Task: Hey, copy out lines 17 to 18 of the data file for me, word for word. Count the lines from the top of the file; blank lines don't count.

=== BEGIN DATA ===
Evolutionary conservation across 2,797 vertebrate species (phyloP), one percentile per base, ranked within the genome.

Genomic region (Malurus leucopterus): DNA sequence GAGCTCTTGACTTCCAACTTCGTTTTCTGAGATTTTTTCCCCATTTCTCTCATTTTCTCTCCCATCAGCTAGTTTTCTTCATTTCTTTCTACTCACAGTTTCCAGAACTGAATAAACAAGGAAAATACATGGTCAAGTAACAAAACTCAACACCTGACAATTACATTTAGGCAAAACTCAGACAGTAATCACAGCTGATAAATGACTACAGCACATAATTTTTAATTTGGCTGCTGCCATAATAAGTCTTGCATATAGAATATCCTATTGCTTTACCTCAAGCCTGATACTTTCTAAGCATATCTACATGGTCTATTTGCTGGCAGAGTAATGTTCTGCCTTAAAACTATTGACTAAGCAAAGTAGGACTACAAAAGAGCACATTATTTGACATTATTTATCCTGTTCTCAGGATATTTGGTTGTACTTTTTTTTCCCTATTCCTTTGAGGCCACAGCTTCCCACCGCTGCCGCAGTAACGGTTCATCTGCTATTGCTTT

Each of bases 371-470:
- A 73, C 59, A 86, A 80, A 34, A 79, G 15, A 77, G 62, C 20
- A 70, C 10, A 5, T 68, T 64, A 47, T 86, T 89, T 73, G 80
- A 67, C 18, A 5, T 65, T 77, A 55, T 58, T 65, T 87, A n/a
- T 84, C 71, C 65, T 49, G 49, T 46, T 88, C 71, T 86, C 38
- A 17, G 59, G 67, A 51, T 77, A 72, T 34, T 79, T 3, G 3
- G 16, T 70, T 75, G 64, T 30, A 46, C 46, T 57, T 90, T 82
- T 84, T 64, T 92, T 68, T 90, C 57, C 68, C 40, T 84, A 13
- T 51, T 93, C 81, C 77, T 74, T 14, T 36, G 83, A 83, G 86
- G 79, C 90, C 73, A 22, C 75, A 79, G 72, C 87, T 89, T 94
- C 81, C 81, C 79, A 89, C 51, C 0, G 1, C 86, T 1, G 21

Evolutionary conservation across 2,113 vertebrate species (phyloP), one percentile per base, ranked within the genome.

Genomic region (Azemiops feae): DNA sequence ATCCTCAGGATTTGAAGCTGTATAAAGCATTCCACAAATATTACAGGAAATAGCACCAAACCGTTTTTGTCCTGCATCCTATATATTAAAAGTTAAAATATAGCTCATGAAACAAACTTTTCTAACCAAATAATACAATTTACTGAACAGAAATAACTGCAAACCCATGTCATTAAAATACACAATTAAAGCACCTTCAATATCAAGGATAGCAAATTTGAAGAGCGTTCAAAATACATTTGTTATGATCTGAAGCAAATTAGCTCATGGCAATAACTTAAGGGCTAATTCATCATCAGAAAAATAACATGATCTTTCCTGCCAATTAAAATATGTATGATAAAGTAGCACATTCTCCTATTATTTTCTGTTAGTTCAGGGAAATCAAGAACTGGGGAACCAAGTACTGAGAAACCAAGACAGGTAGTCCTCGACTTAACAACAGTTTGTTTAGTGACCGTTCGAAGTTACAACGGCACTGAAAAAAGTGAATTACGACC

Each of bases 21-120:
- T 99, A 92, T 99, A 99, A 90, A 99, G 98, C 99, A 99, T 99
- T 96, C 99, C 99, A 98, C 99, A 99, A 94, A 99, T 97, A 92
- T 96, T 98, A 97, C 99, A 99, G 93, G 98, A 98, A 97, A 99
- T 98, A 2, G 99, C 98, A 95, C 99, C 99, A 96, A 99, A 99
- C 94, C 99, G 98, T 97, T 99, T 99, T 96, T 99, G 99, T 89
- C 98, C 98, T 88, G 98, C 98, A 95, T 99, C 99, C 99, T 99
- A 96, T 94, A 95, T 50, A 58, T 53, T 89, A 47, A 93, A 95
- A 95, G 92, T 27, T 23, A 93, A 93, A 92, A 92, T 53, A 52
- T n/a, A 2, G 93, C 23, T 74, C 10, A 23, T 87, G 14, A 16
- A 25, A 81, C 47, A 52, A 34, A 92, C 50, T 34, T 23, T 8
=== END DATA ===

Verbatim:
- T 99, A 92, T 99, A 99, A 90, A 99, G 98, C 99, A 99, T 99
- T 96, C 99, C 99, A 98, C 99, A 99, A 94, A 99, T 97, A 92